Dr. Margaret “Mom” Chung was the first Chinese American woman to become a physician. She founded one of the first Western medical clinics in San Francisco’s Chinatown in the 1920s. During World War II, she and her widespread network of “adopted sons,” most of them American soldiers, sailors, and airmen who called her “Mom,” became famous. Dr. Chung hosted her “sons” and their guests—including movie stars, politicians, and top military brass—at large weekly dinners in her San Francisco home. Dr. Chung used her influence to support the Allied war effort. She lobbied for the creation of the WAVES, the U.S. Naval Women’s Reserve. Although she faced prejudice because of her race, gender, and sexuality, Dr. Chung forged a distinctive path for herself throughout her life.
Early Life and Career
Margaret Jessie Chung was born in Santa Barbara, California in 1889. Her parents had immigrated from China as young children. The family were devout Christians. Margaret was the oldest of eleven children and spent a lot of time raising her younger siblings. Intent on becoming a medical missionary to China, she worked her way through college and medical school at the University of Southern California. As a medical student, Chung wore masculine clothing and referred to herself as “Mike.”
Dr. Chung applied to be a medical missionary after her graduation, but the Presbyterian missionary board rejected her because of her race. However, she did not give up on becoming a healer. She worked as a surgical nurse and then as an intern and medical resident in the Chicago area. In 1919, she returned to her family and home state of California. She treated victims of industrial accidents as a surgeon at the Santa Fe Railroad Hospital in Los Angeles. She also started a private practice ministering to the actors and musicians of the growing Hollywood entertainment industry. Soon Dr. Chung became well-known as a physician to the stars.
In 1922, Dr. Chung moved to San Francisco and opened a clinic in Chinatown. She especially wanted to help Chinese women patients. But many of the neighborhood’s residents were skeptical of Western medicine. They were even more suspicious of a young, single woman doctor who dressed in masculine clothes. Many Chinatown residents treated Dr. Chung as an outsider. Rumors circulated that she was a lesbian.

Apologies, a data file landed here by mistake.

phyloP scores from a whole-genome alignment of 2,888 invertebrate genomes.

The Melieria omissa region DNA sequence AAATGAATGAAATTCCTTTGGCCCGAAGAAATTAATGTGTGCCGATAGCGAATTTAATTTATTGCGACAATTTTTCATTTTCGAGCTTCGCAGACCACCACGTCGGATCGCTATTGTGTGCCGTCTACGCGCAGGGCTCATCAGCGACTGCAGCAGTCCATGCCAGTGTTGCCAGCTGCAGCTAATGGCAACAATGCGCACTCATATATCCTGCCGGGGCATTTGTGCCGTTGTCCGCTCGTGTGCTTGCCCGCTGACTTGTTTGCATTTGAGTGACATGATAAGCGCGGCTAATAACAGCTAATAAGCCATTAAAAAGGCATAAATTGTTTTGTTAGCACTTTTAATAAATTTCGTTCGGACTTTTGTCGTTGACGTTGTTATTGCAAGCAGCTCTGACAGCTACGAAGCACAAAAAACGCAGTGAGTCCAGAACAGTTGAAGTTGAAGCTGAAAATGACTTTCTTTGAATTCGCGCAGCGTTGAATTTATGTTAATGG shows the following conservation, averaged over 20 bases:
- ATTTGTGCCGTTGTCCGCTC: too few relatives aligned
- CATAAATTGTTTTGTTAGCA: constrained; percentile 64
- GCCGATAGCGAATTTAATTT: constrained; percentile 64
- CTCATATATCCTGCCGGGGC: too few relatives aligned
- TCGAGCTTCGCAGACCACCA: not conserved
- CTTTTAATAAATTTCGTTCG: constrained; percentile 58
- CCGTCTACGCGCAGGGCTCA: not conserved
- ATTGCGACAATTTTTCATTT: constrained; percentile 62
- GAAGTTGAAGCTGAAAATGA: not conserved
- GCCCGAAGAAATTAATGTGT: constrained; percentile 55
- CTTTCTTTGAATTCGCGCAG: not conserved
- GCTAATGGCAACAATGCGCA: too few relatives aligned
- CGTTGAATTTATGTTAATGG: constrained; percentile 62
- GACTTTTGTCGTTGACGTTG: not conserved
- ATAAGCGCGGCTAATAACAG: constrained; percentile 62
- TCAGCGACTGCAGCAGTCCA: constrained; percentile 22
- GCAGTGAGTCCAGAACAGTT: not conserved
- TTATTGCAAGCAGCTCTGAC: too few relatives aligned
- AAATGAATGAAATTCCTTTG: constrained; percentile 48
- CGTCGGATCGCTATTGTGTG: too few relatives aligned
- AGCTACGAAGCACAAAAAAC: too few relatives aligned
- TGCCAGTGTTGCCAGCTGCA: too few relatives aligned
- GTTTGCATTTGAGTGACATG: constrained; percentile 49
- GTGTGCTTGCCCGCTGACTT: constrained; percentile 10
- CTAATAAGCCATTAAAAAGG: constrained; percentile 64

Dr. Chung was more successful in attracting non-Chinese patients. Her “outsider” status actually made this easier. Along with other Chinese Americans during this period, Dr. Chung cultivated an “Oriental” image to appeal to white visitors who were looking for “exotic” Chinese medical treatments.
Other patients, such as the lesbian poet and journalist Elsa Gidlow, chose her because they suspected Dr. Chung “might be a sister lesbian.” While Chung never claimed that label, she did have several romantic and intimate relationships with women, including Gidlow and the entertainer Sophie Tucker. Intent on protecting herself from damaging rumors about her sexuality, she traveled outside Chinatown to frequent the bars, speakeasies, and cafes that formed a growing queer subculture in San Francisco’s North Beach neighborhood.
“Mom” Chung and her Adopted Sons
In the 1930s, Dr. Chung’s life changed again. The Japanese invasion of China and the Sino-Japanese War (1937-1945) sparked new American sympathy for Chinese people. In this environment, a U.S. Navy Reserves ensign named Steven G. Bancroft reached out to Dr. Chung to ask if she could help him get a commission in the Chinese military. She had no such influence, but she invited Bancroft and some of his pilot friends to her home in San Francisco for dinner.